So far, Auerbach said, researchers have seen positive examples of how the changes can work, but they need more analysis.

The new health law promotes these models because they save money, and has provided up to $50 million in direct grants to support nurse-managed health centers. And there are pilot programs for Medicare and Medicaid patient-centered medical homes. The authors said states may need to "liberalize" scope-of-practice laws for nurse practitioners and physician assistants to fill those roles, as well as supply more nurses and aides.

The American Association of Nurse Practitioners is launching a new advertising campaign to try to push for those opportunities, as well as to help people understand what nurse practitioners do.

According to the American Academy of Physician Assistants, 60 new physician assistant programs were waiting for accreditation as of May, and they expect 10,000 new physician assistants by 2020.

Source: USA Today

Topics: physician assistant, ACA, doctor shortage, healthcare, nurse, nurse practitioner

Family Nurse Practitioners and the Affordable Care Act

Posted by Alycia Sullivan

Wed, Oct 16, 2013 @ 01:23 PM

The Health Insurance Marketplace open enrollment launch on October 1, 2013 spurred discussion about the influx of newly insured patients and the shortage of primary care professionals. Nursing@Simmons, an online Master of Science in Nursing program for aspiring Family Nurse Practitioners, created an infographic to illustrate the state of primary and preventive health care in the U.S. and the role nursing professionals hold. This infographic provides a snapshot of what has happened in the years since the Affordable Care Act was conceptualized and enacted, in addition to showing how nurse practitioners are contributing to primary care.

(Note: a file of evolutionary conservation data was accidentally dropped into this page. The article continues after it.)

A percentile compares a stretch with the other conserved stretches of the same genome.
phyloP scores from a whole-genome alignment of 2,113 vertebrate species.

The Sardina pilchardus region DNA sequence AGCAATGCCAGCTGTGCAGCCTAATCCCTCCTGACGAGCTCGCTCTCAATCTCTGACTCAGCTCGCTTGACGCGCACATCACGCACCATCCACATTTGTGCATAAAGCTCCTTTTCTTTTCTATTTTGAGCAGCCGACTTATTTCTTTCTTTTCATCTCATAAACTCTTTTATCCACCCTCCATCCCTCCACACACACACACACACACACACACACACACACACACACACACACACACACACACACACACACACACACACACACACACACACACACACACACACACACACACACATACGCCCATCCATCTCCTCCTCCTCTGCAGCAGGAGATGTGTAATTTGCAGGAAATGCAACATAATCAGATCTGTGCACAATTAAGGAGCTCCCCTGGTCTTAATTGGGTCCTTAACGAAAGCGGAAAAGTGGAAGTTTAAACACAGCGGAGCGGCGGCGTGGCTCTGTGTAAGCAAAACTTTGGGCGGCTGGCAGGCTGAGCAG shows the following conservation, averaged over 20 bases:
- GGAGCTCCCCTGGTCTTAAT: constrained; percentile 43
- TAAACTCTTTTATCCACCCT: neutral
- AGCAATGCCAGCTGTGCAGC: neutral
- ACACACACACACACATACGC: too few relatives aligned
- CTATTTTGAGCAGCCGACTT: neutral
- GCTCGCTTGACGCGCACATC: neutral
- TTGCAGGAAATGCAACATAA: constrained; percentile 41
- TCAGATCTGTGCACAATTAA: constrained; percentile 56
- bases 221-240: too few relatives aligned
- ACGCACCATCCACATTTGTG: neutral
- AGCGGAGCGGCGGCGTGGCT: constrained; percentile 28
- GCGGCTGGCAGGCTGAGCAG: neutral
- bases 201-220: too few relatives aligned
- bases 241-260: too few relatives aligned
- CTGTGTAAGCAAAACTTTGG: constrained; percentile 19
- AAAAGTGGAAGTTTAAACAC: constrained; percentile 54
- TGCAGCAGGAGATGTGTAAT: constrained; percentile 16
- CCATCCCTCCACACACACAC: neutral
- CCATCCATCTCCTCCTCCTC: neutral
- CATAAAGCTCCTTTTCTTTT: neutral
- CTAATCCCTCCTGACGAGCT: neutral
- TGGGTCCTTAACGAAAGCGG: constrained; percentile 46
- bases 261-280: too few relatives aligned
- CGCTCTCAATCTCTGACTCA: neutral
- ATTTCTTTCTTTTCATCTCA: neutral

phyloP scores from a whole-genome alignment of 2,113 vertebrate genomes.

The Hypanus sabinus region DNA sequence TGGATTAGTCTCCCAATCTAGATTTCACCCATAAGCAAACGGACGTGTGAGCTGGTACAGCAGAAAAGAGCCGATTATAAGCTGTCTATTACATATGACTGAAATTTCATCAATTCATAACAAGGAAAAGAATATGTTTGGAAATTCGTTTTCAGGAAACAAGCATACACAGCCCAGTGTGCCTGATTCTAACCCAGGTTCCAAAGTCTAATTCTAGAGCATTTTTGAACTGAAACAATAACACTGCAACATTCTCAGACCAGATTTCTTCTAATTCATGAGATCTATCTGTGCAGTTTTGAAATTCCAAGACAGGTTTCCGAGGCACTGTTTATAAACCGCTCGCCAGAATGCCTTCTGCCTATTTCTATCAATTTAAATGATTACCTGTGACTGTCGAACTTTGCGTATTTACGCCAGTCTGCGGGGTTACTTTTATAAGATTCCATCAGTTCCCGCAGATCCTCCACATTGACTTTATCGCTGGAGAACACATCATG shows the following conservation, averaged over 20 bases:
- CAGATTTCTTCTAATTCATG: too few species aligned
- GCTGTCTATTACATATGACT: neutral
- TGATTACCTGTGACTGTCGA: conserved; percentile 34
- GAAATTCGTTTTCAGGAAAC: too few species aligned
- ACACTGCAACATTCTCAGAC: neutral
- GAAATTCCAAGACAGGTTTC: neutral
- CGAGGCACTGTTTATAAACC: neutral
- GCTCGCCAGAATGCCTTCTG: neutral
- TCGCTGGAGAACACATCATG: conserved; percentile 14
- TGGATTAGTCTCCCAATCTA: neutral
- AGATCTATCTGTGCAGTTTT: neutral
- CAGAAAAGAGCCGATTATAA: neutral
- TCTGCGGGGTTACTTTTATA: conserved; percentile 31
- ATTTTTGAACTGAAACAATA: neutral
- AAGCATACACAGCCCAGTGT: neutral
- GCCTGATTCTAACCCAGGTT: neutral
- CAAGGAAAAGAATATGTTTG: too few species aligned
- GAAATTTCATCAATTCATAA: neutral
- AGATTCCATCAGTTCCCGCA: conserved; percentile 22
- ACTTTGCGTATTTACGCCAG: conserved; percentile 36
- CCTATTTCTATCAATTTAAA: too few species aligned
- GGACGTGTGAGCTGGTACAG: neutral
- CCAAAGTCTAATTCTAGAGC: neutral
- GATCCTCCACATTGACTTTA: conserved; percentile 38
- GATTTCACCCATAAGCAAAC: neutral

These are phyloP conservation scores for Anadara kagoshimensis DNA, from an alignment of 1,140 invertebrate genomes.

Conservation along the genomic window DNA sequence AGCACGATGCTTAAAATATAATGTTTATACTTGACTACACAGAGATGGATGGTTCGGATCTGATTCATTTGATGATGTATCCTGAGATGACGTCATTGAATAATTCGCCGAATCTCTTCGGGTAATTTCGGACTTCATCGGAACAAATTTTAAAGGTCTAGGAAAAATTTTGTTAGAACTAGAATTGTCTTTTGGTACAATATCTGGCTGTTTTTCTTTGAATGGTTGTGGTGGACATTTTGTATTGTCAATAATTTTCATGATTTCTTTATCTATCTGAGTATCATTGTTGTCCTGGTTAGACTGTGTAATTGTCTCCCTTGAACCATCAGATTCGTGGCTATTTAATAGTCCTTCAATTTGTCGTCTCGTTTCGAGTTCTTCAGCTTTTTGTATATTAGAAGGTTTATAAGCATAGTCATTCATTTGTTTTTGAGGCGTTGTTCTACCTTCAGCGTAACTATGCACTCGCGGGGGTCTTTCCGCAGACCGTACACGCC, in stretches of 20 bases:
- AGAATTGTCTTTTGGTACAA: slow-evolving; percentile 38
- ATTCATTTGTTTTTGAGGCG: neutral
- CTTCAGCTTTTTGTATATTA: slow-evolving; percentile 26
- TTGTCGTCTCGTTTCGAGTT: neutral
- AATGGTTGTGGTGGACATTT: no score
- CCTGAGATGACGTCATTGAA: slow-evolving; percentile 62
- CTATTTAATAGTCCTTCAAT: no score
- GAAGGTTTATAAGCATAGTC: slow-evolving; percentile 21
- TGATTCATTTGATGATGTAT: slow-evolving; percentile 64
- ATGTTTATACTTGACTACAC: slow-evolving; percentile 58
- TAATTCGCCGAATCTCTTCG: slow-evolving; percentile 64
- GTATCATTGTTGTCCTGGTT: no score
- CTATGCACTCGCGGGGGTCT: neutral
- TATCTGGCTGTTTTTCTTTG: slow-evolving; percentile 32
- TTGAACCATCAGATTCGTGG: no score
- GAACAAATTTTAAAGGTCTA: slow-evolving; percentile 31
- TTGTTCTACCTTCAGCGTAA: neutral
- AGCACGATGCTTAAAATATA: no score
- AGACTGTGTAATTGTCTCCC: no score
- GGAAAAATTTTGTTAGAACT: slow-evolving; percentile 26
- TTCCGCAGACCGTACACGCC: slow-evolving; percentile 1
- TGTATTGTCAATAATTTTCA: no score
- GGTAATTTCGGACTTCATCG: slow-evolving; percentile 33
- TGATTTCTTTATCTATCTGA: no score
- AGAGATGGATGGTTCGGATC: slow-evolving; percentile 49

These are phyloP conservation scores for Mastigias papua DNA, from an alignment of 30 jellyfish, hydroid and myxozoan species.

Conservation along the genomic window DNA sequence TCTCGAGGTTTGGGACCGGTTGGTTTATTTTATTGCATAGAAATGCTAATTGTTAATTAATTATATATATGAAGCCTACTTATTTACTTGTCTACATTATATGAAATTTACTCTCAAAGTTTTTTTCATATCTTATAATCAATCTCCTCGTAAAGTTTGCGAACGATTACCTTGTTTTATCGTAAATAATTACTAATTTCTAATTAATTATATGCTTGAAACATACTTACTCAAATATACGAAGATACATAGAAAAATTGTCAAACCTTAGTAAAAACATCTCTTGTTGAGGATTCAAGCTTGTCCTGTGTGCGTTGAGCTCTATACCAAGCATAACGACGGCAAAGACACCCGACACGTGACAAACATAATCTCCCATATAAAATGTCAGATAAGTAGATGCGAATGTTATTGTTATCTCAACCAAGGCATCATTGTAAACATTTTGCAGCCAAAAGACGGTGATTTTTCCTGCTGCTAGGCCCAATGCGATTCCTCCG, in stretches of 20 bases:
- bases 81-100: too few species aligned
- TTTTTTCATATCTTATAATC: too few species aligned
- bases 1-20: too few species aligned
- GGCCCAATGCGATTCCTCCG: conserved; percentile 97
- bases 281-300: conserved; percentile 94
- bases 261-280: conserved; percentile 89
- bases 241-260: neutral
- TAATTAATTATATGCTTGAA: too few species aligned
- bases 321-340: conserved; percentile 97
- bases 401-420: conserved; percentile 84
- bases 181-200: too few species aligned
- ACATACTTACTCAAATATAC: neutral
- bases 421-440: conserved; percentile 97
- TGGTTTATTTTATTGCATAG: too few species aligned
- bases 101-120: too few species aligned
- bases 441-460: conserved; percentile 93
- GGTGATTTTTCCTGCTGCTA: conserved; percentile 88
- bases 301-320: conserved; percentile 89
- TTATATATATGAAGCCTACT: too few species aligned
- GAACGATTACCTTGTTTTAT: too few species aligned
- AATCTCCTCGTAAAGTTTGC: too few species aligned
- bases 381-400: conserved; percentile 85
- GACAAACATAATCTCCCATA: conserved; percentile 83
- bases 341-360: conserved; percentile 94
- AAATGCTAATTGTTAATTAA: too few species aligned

Share the infographic below to raise awareness about the role that Family Nurse Practitioners play in health care reform under the Affordable Care Act.

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Source: Simmons Nursing

Topics: affordable care act, health care reform, family nurse practitioner, health insurance marketplace, health professionals, master's in nursing, nursing school Blog, Family Nurse Practitioner Career, Visual Content, nurses, nurse practitioner